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Friday, October 22, 2010

10 Fitness Tips That Might Surprise You

Exercise science is a rapidly changing field. There is new research coming out in the fitness and nutrition journals every month. What you learned today, may be considered obsolete, no longer relevant, or even harmful a year from now.

The basics will never go “out of style.” Certain exercises, training models, and basic nutrition will always be part of the training discussion but sometimes, we just want something new. Below are 10 surprising tips that you may not have heard before. 

Group Therapy-Having a social support system in place is essential to the success of an exercise program. A recent Swiss study concluded that participants in an exercise program who have someone to share the experience with, be it a friend, spouse, or other participant in the same program, are more likely to stick with it and reach their goals than those who decide to “go it alone.”

Stop doing cardio-Long duration, moderate intensity "cardio" is a thing of the past. "Aerobics" will eventually teach your body to use its own muscle as a fuel source. While it does demand work from the muscles, it's often a lesser amount than other activities. Weight lifting and anaerobic cardio i.e. sprinting (see the Xiser), have a greater effect on decreasing body fat than aerobic conditioning. As for it “increasing” your metabolism? Your metabolism is really more dependent on how much muscle you’ve got on your body.

Crunching is for cereal-The abs may be responsible for flexing your spine but more importantly, they're responsible for stabilizing it. In fact, the muscles of your mid-section make it possible for your torso to stay upright instead of falling forward due to gravity. Your abs and lower back actually prevent your spine from flexing. Want better results from your core workout? Train your core for stability-abdominal training should focus on static and dynamic stabilization.

Burn fat while you sleep-An effective workout need not last more than 30 minutes. IF, the intensity is high. Resistance training the whole body at this high intensity places a demand on the body that effectively creates an “after burn.” The after burn effect stimulates the metabolism for 36 hours or more after exercising.  So if you want to burn fat around the clock-while you work and rest, make sure to focus on total-body resistance training .

Vitamin C-helps keep the pain away-Vitamin C may play a role in repairing muscle and connective tissue. Some research suggests that antioxidant supplementation might be effective in minimizing post-workout soreness as some people who began taking vitamin C to prevent colds, noticed a decrease in post-workout soreness (check with your doctor before considering taking vitamin C as large doses can sometimes be harmful.)

Short and Sweet-When is the best time to workout? When you’ll do it! You don’t need to use “time” as an excuse to skip a workout. You CAN complete a total body workout in 45 minutes.  Begin with 5 minutes of foam rolling, a quick stretch of your personal “hot spots,” (the areas of your body that tend to be the tightest), then move into a few minutes of dynamic stretching in preparation for more demanding work. Keep the rest between sets to a minimum, and include a series of 4-5 “bursts” of high intensity cardio after resistance training.

Elliptical just means oval-Many people prefer the elliptical machine because it is easiest on the knees, but consider this: it also supports a great deal of your body weight making the demand on your cardiovascular system a lot less so fewer calories than you might expect are being burned. Additionally, the way these machines are programmed is notoriously inaccurate, leaving the average person believing they burned a lot more calories than they actually did. Bottom line: It’s too easy!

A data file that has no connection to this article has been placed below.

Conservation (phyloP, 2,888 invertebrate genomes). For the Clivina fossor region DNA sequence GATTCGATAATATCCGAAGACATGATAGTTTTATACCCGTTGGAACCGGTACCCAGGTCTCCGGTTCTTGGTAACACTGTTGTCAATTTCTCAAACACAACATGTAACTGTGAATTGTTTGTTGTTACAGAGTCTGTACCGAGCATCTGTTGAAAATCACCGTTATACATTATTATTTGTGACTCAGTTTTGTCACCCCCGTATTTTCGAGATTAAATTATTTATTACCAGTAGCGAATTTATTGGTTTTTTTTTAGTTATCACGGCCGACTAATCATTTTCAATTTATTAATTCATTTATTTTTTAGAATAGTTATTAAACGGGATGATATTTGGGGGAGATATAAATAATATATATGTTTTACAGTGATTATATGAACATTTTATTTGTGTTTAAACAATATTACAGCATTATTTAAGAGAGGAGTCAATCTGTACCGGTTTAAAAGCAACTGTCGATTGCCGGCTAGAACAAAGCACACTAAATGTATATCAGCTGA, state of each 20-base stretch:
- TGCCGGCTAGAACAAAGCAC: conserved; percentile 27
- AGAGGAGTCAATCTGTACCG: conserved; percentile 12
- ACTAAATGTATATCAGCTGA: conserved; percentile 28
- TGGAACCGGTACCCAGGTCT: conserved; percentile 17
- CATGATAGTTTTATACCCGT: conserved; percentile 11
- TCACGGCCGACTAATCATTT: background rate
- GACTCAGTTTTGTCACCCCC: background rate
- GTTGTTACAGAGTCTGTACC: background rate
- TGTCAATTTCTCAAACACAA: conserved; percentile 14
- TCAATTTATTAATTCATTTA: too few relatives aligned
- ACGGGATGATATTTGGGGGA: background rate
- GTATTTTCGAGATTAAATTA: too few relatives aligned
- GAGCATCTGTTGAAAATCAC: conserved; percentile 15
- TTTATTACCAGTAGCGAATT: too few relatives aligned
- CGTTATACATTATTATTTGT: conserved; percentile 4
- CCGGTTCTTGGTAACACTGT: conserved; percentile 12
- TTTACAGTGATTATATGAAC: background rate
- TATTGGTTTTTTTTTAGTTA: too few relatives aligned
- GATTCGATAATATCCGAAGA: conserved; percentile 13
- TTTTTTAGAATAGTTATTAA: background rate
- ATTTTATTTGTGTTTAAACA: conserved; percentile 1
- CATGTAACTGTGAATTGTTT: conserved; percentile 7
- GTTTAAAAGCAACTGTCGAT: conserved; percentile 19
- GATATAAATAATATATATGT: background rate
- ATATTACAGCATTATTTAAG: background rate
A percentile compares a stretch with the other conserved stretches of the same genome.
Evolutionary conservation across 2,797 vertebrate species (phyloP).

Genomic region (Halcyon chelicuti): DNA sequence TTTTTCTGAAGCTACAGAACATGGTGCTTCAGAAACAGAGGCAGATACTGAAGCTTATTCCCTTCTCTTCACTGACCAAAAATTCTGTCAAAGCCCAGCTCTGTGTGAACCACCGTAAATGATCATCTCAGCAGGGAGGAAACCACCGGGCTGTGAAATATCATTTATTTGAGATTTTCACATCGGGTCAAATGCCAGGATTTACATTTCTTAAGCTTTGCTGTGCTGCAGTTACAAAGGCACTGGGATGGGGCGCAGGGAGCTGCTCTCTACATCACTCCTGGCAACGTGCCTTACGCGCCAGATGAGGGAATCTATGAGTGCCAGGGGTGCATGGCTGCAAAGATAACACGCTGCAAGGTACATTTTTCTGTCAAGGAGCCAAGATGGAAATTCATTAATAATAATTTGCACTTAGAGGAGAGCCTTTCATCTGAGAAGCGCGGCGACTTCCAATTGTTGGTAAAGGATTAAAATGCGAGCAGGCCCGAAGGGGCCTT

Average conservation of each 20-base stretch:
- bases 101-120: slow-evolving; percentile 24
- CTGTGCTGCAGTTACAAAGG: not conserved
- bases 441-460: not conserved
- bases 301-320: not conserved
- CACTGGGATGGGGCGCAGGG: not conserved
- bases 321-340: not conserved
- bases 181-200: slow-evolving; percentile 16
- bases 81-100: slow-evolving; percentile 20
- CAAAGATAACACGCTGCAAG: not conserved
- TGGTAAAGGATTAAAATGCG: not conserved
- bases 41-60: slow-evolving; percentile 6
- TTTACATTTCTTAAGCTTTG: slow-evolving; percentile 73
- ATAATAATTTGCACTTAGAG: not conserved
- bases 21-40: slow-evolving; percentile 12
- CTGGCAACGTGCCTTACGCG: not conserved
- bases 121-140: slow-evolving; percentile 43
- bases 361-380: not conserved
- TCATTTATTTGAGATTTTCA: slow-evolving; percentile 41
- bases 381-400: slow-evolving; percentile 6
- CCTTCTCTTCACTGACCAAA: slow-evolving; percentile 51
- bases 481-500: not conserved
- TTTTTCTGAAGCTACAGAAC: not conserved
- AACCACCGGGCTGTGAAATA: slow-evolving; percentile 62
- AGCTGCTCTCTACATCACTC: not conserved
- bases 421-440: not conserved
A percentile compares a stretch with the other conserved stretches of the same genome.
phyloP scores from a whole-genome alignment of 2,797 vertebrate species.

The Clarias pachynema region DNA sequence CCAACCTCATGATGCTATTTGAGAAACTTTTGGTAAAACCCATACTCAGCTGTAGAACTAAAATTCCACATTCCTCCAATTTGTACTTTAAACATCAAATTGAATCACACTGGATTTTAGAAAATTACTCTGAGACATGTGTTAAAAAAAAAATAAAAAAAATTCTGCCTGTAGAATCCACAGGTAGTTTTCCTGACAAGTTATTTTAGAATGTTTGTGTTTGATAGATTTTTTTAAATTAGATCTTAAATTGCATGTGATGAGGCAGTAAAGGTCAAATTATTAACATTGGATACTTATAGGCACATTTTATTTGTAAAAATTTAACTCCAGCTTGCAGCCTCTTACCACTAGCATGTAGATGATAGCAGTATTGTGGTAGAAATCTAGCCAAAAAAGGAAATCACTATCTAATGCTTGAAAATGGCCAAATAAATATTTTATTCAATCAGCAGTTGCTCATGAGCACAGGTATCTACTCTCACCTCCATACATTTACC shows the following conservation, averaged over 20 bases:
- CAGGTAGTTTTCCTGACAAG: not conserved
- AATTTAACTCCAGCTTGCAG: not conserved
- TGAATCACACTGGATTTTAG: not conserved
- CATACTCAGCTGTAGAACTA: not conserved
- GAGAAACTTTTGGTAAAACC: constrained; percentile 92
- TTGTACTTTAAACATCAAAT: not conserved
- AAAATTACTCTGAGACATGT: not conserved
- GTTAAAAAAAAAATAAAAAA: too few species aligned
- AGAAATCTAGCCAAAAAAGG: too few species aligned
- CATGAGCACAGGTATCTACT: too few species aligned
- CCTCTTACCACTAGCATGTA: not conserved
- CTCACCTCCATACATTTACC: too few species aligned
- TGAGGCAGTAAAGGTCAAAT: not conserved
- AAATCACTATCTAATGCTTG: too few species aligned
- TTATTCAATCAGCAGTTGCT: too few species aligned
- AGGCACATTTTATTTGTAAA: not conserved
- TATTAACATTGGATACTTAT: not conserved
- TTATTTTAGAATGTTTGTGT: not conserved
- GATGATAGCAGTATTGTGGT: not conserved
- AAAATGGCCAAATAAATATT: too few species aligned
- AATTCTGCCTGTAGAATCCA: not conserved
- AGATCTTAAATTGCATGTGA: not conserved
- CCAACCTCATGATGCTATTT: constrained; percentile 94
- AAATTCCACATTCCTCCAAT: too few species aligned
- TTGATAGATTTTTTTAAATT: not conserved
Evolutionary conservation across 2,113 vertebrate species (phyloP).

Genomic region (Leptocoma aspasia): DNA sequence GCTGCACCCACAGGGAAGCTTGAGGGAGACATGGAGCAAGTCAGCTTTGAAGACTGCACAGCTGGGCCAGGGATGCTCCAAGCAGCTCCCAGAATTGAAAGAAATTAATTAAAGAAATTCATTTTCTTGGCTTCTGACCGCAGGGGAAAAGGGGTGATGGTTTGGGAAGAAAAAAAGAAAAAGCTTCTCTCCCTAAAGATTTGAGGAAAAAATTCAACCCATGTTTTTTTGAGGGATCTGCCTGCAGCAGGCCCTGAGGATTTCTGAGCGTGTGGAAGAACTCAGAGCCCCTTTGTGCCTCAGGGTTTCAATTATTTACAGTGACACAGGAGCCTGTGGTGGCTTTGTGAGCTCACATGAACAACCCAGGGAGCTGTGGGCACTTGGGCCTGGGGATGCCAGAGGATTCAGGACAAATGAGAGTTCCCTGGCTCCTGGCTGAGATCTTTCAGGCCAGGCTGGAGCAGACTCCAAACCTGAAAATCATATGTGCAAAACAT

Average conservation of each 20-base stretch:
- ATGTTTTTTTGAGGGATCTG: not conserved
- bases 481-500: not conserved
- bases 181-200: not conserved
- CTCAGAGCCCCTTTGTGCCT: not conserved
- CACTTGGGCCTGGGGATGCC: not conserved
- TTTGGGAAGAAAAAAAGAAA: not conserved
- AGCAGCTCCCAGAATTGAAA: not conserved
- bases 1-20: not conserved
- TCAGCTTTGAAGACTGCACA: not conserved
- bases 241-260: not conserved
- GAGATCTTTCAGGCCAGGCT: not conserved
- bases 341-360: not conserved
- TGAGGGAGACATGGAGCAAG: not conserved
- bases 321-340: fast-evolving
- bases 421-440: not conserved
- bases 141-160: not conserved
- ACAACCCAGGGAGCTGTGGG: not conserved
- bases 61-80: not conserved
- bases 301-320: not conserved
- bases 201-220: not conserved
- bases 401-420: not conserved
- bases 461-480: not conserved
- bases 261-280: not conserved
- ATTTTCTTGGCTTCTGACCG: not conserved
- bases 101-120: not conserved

Body parts, schmody parts-For years, body building focused on breaking the body down into individual muscles to be trained on separate days over the course of a week. However, this approach has proven limiting. Muscles do not work in isolation! The body was meant to function holistically. Instead, focus on combination movements that work as many muscles simultaneously as possible, training the whole body functionally during each workout.

The “fat burning zone” is a myth-Here’s the concept: the body burns a greater amount of fat at lower intensities than it does at higher intensities.  It’s true that the body burns a greater percentage of fat at lower intensities than at higher intensities, but as a percentage of what? It’s a greater percentage of a smaller number.  At lower intensities, 50% of calories may be burned from fat, while at higher intensities it may only burn 35% of calories from fat but at higher intensities you burn a LOT more total calories.

Fruits and Veggies grow muscle? -A recent study suggests plant foods may help preserve muscle mass. Over time, some foods create a mild but slowly increasing metabolic "acidosis." Acidosis promotes muscle protein loss or degradation. Diets high in potassium-rich, alkalizing foods like fruits and vegetables, may help neutralize acidosis. This study concluded that eating more vegetables and fruits can significantly offset this effect. This is particularly important as we age because our muscle mass naturally begins to decrease.  Remember: losing muscle mass also slows your metabolism. So eat your veggies!


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© 2011 Jinifit, Inc. Fitness expert and Athletic Specialist Jini Cicero, CSCS, teaches intermediate exercisers how to blast through plateaus to create incredible transformations. Are you ready to take your fitness to a whole new level?  Find out now!  Take Jini's "Are you Ready?" Quiz at

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